Birds at the Pond, Bosque del Apache National Wildlife Refuge, San Antonio NM, December 22, 2014

New Mexico

Juniper at Daybreak, Overlooking Noonday Canyon, Gila National Forest, San Lorenzo NM, February 28, 2016

Oldtimer at the Overlook

Moon rising behind the mountain, Caballo Lake State Park, Caballo NM, December 24, 2015

Ocotillo Moonrise

Pyrrhuloxia on a branch, Paseo del Rio Campground, Elephant Butte State Park, Truth or Consequences NM, February 4, 2015


Weed Stalk, Elephant Butte Lake State Park, Elephant Butte NM, April 4, 2016

Critter on the Brink

Ocotillo Flowers, Oliver Lee Memorial State Park, Alamogordo NM, April 16, 2015


Yellow Cactus Flower, Oliver Lee Memorial State Park, Alamogordo NM, April 15, 2015


Oldtimer at the Overlook

Juniper at Daybreak, Overlooking Noonday Canyon, Gila National Forest, San Lorenzo NM

February 28, 2016

Presented with great respect for the tenacity of these old trees.


Junipers are coniferous plants in the genus Juniperus of the cypress family Cupressacea. Depending on taxonomic viewpoint, between 50 and 67 species of juniper are widely distributed throughout the Northern Hemisphere, from the Arctic, south to tropical Africa in the Old World, and to the mountains of Central America and Ziarat Pakistan. The highest-known Juniper forest occurs at altitude of 4,900 metres in south-eastern Tibet and the northern Himalayas, creating one of the highest tree-lines on earth.

Junipers vary in size and shape from tall trees, 20–40 m (66–131 ft) tall, to columnar or low spreading shrubs with long trailing branches. They are evergreen with needle-like and/or scale-like leaves. They can be either monoecious or dioecious. The female seed cones are very distinctive, with fleshy, fruit-like coalescing scales which fuse together to form a "berry"-like structure, 4–27 mm (0.16–1.06 in) long, with 1–12 unwinged, hard-shelled seeds. In some species these "berries" are red-brown or orange but in most they are blue; they are often aromatic and can be used as a spice. The seed maturation time varies between species from 6–18 months after pollination. The male cones are similar to those of other Cupressaceae, with 6–20 scales.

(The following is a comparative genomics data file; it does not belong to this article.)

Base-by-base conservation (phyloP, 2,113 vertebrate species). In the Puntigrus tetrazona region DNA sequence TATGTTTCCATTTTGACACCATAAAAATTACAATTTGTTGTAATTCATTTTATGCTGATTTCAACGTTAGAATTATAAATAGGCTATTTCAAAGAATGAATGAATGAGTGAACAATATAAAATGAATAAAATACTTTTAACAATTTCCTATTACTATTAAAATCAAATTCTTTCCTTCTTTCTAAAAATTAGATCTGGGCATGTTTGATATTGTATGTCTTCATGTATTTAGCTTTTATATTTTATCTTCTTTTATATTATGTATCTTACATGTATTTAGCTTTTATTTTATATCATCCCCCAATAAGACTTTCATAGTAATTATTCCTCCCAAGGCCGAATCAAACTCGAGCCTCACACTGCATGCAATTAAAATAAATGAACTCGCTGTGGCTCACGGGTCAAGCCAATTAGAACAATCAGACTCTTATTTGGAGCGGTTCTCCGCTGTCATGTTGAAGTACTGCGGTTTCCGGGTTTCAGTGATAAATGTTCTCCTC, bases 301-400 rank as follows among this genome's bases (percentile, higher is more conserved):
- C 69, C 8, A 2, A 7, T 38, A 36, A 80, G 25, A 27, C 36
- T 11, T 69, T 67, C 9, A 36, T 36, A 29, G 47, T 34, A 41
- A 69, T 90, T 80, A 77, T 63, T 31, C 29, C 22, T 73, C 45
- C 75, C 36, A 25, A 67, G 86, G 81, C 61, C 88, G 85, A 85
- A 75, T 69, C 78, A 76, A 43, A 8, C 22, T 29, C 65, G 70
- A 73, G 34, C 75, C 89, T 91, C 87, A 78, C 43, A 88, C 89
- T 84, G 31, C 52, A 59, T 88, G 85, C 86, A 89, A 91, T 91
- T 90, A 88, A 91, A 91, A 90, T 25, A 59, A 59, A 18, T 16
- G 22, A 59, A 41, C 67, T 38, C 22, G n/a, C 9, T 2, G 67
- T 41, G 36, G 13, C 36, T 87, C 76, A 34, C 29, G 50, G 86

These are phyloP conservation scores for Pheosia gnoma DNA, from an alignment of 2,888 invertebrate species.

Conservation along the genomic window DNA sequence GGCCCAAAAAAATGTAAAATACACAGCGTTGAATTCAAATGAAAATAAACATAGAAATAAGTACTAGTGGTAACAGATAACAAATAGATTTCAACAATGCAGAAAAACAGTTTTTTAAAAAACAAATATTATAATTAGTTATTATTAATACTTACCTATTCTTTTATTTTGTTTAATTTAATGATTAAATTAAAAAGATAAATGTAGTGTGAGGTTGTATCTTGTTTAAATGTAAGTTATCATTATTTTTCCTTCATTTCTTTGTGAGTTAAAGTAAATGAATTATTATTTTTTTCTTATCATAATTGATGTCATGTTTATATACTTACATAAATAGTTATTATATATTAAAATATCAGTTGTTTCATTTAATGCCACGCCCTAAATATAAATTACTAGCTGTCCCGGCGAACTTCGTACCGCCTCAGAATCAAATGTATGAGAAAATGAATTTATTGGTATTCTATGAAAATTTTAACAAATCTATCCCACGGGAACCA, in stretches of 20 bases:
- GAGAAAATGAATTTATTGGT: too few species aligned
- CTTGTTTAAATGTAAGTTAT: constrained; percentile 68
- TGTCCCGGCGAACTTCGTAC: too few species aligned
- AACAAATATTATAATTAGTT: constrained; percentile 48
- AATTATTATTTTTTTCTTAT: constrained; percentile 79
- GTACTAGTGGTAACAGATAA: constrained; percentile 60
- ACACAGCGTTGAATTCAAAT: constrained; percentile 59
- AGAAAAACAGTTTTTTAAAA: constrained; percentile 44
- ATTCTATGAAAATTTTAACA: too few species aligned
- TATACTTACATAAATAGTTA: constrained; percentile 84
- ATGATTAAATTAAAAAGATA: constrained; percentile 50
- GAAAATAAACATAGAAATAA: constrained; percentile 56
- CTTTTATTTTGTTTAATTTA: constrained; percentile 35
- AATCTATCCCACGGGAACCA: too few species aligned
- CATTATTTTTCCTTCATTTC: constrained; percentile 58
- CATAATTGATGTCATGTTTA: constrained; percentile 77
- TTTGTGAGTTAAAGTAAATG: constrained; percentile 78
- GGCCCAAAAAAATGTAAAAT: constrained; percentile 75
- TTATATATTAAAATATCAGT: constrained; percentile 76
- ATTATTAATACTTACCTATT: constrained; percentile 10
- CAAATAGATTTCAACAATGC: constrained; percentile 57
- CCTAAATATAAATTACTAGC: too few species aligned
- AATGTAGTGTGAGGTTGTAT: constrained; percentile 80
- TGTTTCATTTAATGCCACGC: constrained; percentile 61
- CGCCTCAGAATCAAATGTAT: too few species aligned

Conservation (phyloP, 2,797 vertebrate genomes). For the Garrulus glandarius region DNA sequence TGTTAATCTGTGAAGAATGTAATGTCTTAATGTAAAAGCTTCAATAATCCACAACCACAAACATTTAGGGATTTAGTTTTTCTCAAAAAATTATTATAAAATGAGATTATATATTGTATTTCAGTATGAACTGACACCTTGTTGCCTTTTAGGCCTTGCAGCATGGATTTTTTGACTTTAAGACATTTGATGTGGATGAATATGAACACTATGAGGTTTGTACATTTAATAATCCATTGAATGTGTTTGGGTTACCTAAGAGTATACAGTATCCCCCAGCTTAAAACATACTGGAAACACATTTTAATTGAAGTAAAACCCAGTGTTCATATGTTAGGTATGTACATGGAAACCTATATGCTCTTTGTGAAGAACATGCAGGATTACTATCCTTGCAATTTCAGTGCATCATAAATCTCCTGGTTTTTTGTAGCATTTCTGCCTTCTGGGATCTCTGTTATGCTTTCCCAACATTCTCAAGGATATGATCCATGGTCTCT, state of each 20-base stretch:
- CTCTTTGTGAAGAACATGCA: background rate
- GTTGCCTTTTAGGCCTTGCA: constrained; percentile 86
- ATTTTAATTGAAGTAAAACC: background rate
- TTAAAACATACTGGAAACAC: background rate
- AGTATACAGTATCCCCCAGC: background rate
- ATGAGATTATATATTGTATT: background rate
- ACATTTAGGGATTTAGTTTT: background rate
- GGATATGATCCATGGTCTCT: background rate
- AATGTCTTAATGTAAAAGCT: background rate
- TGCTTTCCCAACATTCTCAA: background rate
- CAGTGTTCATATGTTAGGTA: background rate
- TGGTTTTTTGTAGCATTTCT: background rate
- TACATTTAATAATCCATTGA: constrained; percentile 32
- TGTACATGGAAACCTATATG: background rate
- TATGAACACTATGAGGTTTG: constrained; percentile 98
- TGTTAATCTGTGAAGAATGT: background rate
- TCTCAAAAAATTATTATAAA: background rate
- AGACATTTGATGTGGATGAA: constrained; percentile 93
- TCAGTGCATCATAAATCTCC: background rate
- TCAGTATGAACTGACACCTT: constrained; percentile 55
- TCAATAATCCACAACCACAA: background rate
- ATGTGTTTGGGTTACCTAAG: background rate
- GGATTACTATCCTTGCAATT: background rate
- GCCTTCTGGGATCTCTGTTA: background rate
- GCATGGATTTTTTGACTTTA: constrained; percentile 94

Ocotillo Moonrise

Full Moon Rising, Caballo Lake State Park, Caballo NM

December 24, 2015

Santa and his crew surely had an easy time navigating the heavens this brightly moonlit Christmas eve.

Merry Christmas everyone.


Paseo del Rio Campground, Truth or Consequences NM

February 4, 2015


The pyrrhuloxia or desert cardinal (Cardinalis sinuatus) is a medium-sized North American song bird found in the American southwest and northern Mexico. This distinctive species with a short, stout bill, red crest and wings, closely resembles the northern and the vermilion cardinals which are in the same genus.